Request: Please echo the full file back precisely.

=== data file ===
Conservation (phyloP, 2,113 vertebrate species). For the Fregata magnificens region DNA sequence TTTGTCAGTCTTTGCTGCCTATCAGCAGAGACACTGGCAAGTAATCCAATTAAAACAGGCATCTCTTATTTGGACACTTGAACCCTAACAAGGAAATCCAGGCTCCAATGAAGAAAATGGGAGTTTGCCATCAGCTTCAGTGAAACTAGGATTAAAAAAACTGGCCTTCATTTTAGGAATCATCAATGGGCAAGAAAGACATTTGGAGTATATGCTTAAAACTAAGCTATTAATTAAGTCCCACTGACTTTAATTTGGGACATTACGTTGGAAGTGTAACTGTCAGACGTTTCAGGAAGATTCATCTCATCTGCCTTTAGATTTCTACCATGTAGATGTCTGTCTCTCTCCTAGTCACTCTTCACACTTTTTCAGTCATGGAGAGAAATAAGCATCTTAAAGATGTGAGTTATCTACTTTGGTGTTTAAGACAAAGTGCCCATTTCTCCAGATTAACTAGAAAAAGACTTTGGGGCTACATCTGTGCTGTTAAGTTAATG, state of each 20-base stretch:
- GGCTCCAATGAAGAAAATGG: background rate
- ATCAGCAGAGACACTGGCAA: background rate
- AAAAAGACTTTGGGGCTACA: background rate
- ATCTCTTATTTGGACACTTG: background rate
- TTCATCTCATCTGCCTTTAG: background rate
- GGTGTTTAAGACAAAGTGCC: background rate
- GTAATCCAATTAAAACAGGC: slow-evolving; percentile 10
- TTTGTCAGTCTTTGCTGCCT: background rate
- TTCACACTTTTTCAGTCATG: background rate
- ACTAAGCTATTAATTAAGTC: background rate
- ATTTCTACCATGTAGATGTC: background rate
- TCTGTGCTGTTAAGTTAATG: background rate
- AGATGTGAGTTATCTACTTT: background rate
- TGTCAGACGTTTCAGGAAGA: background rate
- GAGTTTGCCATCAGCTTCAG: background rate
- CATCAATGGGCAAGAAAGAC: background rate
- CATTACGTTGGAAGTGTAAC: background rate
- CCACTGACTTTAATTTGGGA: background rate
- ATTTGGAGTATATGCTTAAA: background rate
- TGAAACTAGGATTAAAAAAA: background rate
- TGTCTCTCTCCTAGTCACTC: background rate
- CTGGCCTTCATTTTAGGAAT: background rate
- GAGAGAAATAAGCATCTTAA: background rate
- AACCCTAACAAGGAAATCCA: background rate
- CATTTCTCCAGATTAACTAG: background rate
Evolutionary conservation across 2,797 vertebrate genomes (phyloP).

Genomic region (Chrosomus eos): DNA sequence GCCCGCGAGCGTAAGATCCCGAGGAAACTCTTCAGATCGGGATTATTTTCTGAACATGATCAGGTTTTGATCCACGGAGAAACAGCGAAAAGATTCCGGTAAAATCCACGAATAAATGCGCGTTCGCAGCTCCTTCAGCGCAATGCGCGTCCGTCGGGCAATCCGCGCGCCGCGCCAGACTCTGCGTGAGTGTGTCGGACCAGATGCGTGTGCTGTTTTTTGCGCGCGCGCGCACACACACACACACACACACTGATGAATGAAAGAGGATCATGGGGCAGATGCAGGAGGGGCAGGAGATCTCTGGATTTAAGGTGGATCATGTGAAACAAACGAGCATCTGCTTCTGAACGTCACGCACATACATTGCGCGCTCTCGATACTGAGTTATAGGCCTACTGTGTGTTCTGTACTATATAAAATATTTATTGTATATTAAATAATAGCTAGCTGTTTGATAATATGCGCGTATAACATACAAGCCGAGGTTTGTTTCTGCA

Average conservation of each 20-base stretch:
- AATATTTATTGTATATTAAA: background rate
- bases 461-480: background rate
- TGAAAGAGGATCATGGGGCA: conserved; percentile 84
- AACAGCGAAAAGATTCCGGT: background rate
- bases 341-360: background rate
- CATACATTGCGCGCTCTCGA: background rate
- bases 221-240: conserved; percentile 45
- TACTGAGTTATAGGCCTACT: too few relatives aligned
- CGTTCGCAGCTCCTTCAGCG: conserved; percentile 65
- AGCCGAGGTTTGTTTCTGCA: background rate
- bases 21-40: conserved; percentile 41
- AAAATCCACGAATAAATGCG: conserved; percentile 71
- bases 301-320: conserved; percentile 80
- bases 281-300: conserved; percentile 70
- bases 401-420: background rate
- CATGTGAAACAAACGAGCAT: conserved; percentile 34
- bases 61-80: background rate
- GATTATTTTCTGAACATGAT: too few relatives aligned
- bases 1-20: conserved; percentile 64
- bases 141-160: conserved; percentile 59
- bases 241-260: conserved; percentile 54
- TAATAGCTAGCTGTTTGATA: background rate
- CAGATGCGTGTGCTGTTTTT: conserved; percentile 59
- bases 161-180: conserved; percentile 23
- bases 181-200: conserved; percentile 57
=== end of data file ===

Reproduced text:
Conservation (phyloP, 2,113 vertebrate species). For the Fregata magnificens region DNA sequence TTTGTCAGTCTTTGCTGCCTATCAGCAGAGACACTGGCAAGTAATCCAATTAAAACAGGCATCTCTTATTTGGACACTTGAACCCTAACAAGGAAATCCAGGCTCCAATGAAGAAAATGGGAGTTTGCCATCAGCTTCAGTGAAACTAGGATTAAAAAAACTGGCCTTCATTTTAGGAATCATCAATGGGCAAGAAAGACATTTGGAGTATATGCTTAAAACTAAGCTATTAATTAAGTCCCACTGACTTTAATTTGGGACATTACGTTGGAAGTGTAACTGTCAGACGTTTCAGGAAGATTCATCTCATCTGCCTTTAGATTTCTACCATGTAGATGTCTGTCTCTCTCCTAGTCACTCTTCACACTTTTTCAGTCATGGAGAGAAATAAGCATCTTAAAGATGTGAGTTATCTACTTTGGTGTTTAAGACAAAGTGCCCATTTCTCCAGATTAACTAGAAAAAGACTTTGGGGCTACATCTGTGCTGTTAAGTTAATG, state of each 20-base stretch:
- GGCTCCAATGAAGAAAATGG: background rate
- ATCAGCAGAGACACTGGCAA: background rate
- AAAAAGACTTTGGGGCTACA: background rate
- ATCTCTTATTTGGACACTTG: background rate
- TTCATCTCATCTGCCTTTAG: background rate
- GGTGTTTAAGACAAAGTGCC: background rate
- GTAATCCAATTAAAACAGGC: slow-evolving; percentile 10
- TTTGTCAGTCTTTGCTGCCT: background rate
- TTCACACTTTTTCAGTCATG: background rate
- ACTAAGCTATTAATTAAGTC: background rate
- ATTTCTACCATGTAGATGTC: background rate
- TCTGTGCTGTTAAGTTAATG: background rate
- AGATGTGAGTTATCTACTTT: background rate
- TGTCAGACGTTTCAGGAAGA: background rate
- GAGTTTGCCATCAGCTTCAG: background rate
- CATCAATGGGCAAGAAAGAC: background rate
- CATTACGTTGGAAGTGTAAC: background rate
- CCACTGACTTTAATTTGGGA: background rate
- ATTTGGAGTATATGCTTAAA: background rate
- TGAAACTAGGATTAAAAAAA: background rate
- TGTCTCTCTCCTAGTCACTC: background rate
- CTGGCCTTCATTTTAGGAAT: background rate
- GAGAGAAATAAGCATCTTAA: background rate
- AACCCTAACAAGGAAATCCA: background rate
- CATTTCTCCAGATTAACTAG: background rate
Evolutionary conservation across 2,797 vertebrate genomes (phyloP).

Genomic region (Chrosomus eos): DNA sequence GCCCGCGAGCGTAAGATCCCGAGGAAACTCTTCAGATCGGGATTATTTTCTGAACATGATCAGGTTTTGATCCACGGAGAAACAGCGAAAAGATTCCGGTAAAATCCACGAATAAATGCGCGTTCGCAGCTCCTTCAGCGCAATGCGCGTCCGTCGGGCAATCCGCGCGCCGCGCCAGACTCTGCGTGAGTGTGTCGGACCAGATGCGTGTGCTGTTTTTTGCGCGCGCGCGCACACACACACACACACACACTGATGAATGAAAGAGGATCATGGGGCAGATGCAGGAGGGGCAGGAGATCTCTGGATTTAAGGTGGATCATGTGAAACAAACGAGCATCTGCTTCTGAACGTCACGCACATACATTGCGCGCTCTCGATACTGAGTTATAGGCCTACTGTGTGTTCTGTACTATATAAAATATTTATTGTATATTAAATAATAGCTAGCTGTTTGATAATATGCGCGTATAACATACAAGCCGAGGTTTGTTTCTGCA

Average conservation of each 20-base stretch:
- AATATTTATTGTATATTAAA: background rate
- bases 461-480: background rate
- TGAAAGAGGATCATGGGGCA: conserved; percentile 84
- AACAGCGAAAAGATTCCGGT: background rate
- bases 341-360: background rate
- CATACATTGCGCGCTCTCGA: background rate
- bases 221-240: conserved; percentile 45
- TACTGAGTTATAGGCCTACT: too few relatives aligned
- CGTTCGCAGCTCCTTCAGCG: conserved; percentile 65
- AGCCGAGGTTTGTTTCTGCA: background rate
- bases 21-40: conserved; percentile 41
- AAAATCCACGAATAAATGCG: conserved; percentile 71
- bases 301-320: conserved; percentile 80
- bases 281-300: conserved; percentile 70
- bases 401-420: background rate
- CATGTGAAACAAACGAGCAT: conserved; percentile 34
- bases 61-80: background rate
- GATTATTTTCTGAACATGAT: too few relatives aligned
- bases 1-20: conserved; percentile 64
- bases 141-160: conserved; percentile 59
- bases 241-260: conserved; percentile 54
- TAATAGCTAGCTGTTTGATA: background rate
- CAGATGCGTGTGCTGTTTTT: conserved; percentile 59
- bases 161-180: conserved; percentile 23
- bases 181-200: conserved; percentile 57